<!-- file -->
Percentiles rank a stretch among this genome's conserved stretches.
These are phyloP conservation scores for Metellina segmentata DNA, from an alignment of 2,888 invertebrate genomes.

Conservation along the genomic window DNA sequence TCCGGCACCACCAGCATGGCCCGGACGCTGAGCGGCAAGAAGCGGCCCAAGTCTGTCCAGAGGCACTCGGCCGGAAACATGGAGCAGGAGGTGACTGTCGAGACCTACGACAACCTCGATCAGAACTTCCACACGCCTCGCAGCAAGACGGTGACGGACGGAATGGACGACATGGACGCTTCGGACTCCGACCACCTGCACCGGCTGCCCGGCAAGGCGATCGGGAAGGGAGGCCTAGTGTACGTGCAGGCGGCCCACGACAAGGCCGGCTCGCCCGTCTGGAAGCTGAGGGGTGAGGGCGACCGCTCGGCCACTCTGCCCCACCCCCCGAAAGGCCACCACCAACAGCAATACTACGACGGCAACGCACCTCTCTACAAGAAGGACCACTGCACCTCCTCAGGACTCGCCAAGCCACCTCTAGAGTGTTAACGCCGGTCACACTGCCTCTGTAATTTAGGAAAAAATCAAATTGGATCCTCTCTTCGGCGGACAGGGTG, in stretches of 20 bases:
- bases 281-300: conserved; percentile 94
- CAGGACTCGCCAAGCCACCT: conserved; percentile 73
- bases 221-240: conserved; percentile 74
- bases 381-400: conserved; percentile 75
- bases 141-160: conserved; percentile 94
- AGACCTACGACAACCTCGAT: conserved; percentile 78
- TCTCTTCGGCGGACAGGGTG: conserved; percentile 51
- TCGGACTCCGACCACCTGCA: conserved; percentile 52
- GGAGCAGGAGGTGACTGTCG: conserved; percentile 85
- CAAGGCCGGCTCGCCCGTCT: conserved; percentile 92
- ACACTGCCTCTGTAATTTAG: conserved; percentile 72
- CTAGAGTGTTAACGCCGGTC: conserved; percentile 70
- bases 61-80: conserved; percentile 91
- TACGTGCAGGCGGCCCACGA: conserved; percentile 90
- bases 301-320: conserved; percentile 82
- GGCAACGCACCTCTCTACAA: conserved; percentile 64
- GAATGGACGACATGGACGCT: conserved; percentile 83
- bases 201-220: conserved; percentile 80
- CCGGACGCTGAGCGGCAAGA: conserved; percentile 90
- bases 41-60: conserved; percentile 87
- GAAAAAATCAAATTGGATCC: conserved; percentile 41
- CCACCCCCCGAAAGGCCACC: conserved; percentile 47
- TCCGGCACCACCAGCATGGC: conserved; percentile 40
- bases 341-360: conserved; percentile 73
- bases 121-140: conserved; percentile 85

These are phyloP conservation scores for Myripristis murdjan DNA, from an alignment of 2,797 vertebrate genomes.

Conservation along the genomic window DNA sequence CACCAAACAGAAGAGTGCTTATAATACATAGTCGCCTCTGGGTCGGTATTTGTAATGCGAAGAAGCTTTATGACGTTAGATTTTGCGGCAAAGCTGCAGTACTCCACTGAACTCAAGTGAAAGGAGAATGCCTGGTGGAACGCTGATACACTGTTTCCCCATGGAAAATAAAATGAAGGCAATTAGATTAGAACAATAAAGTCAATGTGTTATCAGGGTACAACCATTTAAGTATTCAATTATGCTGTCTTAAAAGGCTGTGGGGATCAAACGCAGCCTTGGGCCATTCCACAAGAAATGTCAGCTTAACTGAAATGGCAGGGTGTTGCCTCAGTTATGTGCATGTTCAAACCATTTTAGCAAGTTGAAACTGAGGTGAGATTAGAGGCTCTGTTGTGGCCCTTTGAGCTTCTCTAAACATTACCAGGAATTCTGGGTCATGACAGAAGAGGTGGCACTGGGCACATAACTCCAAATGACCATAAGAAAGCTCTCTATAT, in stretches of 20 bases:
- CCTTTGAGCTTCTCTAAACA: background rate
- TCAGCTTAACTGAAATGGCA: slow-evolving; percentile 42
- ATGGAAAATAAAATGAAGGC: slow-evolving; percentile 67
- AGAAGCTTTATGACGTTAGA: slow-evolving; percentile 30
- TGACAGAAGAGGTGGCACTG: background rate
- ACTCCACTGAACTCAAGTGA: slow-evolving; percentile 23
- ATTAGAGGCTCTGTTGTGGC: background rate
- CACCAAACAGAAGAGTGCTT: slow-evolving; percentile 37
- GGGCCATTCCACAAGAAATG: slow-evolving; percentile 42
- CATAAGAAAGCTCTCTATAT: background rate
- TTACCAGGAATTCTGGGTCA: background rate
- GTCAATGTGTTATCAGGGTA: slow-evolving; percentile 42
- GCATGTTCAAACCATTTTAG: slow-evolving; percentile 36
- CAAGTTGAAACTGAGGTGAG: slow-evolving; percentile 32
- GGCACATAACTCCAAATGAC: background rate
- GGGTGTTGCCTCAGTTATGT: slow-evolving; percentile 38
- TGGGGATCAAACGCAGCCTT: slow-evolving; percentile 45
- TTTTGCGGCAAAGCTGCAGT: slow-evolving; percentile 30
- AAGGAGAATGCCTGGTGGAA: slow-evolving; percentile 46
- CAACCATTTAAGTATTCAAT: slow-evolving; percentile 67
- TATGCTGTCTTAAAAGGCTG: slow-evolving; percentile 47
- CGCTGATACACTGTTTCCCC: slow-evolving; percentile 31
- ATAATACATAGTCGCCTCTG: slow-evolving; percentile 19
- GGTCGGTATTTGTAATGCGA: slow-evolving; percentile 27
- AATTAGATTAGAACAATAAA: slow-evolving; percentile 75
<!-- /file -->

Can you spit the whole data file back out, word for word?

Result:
Percentiles rank a stretch among this genome's conserved stretches.
These are phyloP conservation scores for Metellina segmentata DNA, from an alignment of 2,888 invertebrate genomes.

Conservation along the genomic window DNA sequence TCCGGCACCACCAGCATGGCCCGGACGCTGAGCGGCAAGAAGCGGCCCAAGTCTGTCCAGAGGCACTCGGCCGGAAACATGGAGCAGGAGGTGACTGTCGAGACCTACGACAACCTCGATCAGAACTTCCACACGCCTCGCAGCAAGACGGTGACGGACGGAATGGACGACATGGACGCTTCGGACTCCGACCACCTGCACCGGCTGCCCGGCAAGGCGATCGGGAAGGGAGGCCTAGTGTACGTGCAGGCGGCCCACGACAAGGCCGGCTCGCCCGTCTGGAAGCTGAGGGGTGAGGGCGACCGCTCGGCCACTCTGCCCCACCCCCCGAAAGGCCACCACCAACAGCAATACTACGACGGCAACGCACCTCTCTACAAGAAGGACCACTGCACCTCCTCAGGACTCGCCAAGCCACCTCTAGAGTGTTAACGCCGGTCACACTGCCTCTGTAATTTAGGAAAAAATCAAATTGGATCCTCTCTTCGGCGGACAGGGTG, in stretches of 20 bases:
- bases 281-300: conserved; percentile 94
- CAGGACTCGCCAAGCCACCT: conserved; percentile 73
- bases 221-240: conserved; percentile 74
- bases 381-400: conserved; percentile 75
- bases 141-160: conserved; percentile 94
- AGACCTACGACAACCTCGAT: conserved; percentile 78
- TCTCTTCGGCGGACAGGGTG: conserved; percentile 51
- TCGGACTCCGACCACCTGCA: conserved; percentile 52
- GGAGCAGGAGGTGACTGTCG: conserved; percentile 85
- CAAGGCCGGCTCGCCCGTCT: conserved; percentile 92
- ACACTGCCTCTGTAATTTAG: conserved; percentile 72
- CTAGAGTGTTAACGCCGGTC: conserved; percentile 70
- bases 61-80: conserved; percentile 91
- TACGTGCAGGCGGCCCACGA: conserved; percentile 90
- bases 301-320: conserved; percentile 82
- GGCAACGCACCTCTCTACAA: conserved; percentile 64
- GAATGGACGACATGGACGCT: conserved; percentile 83
- bases 201-220: conserved; percentile 80
- CCGGACGCTGAGCGGCAAGA: conserved; percentile 90
- bases 41-60: conserved; percentile 87
- GAAAAAATCAAATTGGATCC: conserved; percentile 41
- CCACCCCCCGAAAGGCCACC: conserved; percentile 47
- TCCGGCACCACCAGCATGGC: conserved; percentile 40
- bases 341-360: conserved; percentile 73
- bases 121-140: conserved; percentile 85

These are phyloP conservation scores for Myripristis murdjan DNA, from an alignment of 2,797 vertebrate genomes.

Conservation along the genomic window DNA sequence CACCAAACAGAAGAGTGCTTATAATACATAGTCGCCTCTGGGTCGGTATTTGTAATGCGAAGAAGCTTTATGACGTTAGATTTTGCGGCAAAGCTGCAGTACTCCACTGAACTCAAGTGAAAGGAGAATGCCTGGTGGAACGCTGATACACTGTTTCCCCATGGAAAATAAAATGAAGGCAATTAGATTAGAACAATAAAGTCAATGTGTTATCAGGGTACAACCATTTAAGTATTCAATTATGCTGTCTTAAAAGGCTGTGGGGATCAAACGCAGCCTTGGGCCATTCCACAAGAAATGTCAGCTTAACTGAAATGGCAGGGTGTTGCCTCAGTTATGTGCATGTTCAAACCATTTTAGCAAGTTGAAACTGAGGTGAGATTAGAGGCTCTGTTGTGGCCCTTTGAGCTTCTCTAAACATTACCAGGAATTCTGGGTCATGACAGAAGAGGTGGCACTGGGCACATAACTCCAAATGACCATAAGAAAGCTCTCTATAT, in stretches of 20 bases:
- CCTTTGAGCTTCTCTAAACA: background rate
- TCAGCTTAACTGAAATGGCA: slow-evolving; percentile 42
- ATGGAAAATAAAATGAAGGC: slow-evolving; percentile 67
- AGAAGCTTTATGACGTTAGA: slow-evolving; percentile 30
- TGACAGAAGAGGTGGCACTG: background rate
- ACTCCACTGAACTCAAGTGA: slow-evolving; percentile 23
- ATTAGAGGCTCTGTTGTGGC: background rate
- CACCAAACAGAAGAGTGCTT: slow-evolving; percentile 37
- GGGCCATTCCACAAGAAATG: slow-evolving; percentile 42
- CATAAGAAAGCTCTCTATAT: background rate
- TTACCAGGAATTCTGGGTCA: background rate
- GTCAATGTGTTATCAGGGTA: slow-evolving; percentile 42
- GCATGTTCAAACCATTTTAG: slow-evolving; percentile 36
- CAAGTTGAAACTGAGGTGAG: slow-evolving; percentile 32
- GGCACATAACTCCAAATGAC: background rate
- GGGTGTTGCCTCAGTTATGT: slow-evolving; percentile 38
- TGGGGATCAAACGCAGCCTT: slow-evolving; percentile 45
- TTTTGCGGCAAAGCTGCAGT: slow-evolving; percentile 30
- AAGGAGAATGCCTGGTGGAA: slow-evolving; percentile 46
- CAACCATTTAAGTATTCAAT: slow-evolving; percentile 67
- TATGCTGTCTTAAAAGGCTG: slow-evolving; percentile 47
- CGCTGATACACTGTTTCCCC: slow-evolving; percentile 31
- ATAATACATAGTCGCCTCTG: slow-evolving; percentile 19
- GGTCGGTATTTGTAATGCGA: slow-evolving; percentile 27
- AATTAGATTAGAACAATAAA: slow-evolving; percentile 75